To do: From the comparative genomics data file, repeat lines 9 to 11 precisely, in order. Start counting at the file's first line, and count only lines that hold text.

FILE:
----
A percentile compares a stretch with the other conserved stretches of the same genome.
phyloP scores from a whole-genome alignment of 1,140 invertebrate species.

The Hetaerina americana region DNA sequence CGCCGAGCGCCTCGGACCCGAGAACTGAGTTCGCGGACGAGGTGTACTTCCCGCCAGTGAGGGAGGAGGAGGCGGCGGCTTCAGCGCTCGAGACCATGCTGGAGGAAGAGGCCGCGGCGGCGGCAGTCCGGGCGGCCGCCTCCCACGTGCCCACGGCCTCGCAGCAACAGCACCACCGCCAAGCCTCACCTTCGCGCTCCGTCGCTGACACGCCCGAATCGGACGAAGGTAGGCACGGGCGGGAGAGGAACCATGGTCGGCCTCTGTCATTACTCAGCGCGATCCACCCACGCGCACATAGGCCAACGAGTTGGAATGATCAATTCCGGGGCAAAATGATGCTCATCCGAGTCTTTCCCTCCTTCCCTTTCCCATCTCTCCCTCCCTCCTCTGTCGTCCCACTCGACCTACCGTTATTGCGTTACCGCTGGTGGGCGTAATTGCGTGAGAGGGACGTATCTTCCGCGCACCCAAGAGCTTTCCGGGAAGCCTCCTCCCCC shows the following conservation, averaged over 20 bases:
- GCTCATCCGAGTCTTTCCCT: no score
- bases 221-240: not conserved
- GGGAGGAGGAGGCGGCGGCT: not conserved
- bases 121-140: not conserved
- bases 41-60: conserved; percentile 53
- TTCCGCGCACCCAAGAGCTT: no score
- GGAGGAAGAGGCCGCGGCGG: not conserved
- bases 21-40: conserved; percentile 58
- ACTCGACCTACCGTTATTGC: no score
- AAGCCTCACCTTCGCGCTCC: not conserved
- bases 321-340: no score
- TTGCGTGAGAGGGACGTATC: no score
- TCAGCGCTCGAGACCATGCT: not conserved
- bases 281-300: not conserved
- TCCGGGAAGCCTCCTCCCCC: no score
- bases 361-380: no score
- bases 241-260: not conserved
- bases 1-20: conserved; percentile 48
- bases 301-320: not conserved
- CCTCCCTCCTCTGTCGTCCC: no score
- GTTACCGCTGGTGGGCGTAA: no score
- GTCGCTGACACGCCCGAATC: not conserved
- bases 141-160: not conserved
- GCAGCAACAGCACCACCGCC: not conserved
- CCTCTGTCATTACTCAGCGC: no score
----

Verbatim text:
- TTCCGCGCACCCAAGAGCTT: no score
- GGAGGAAGAGGCCGCGGCGG: not conserved
- bases 21-40: conserved; percentile 58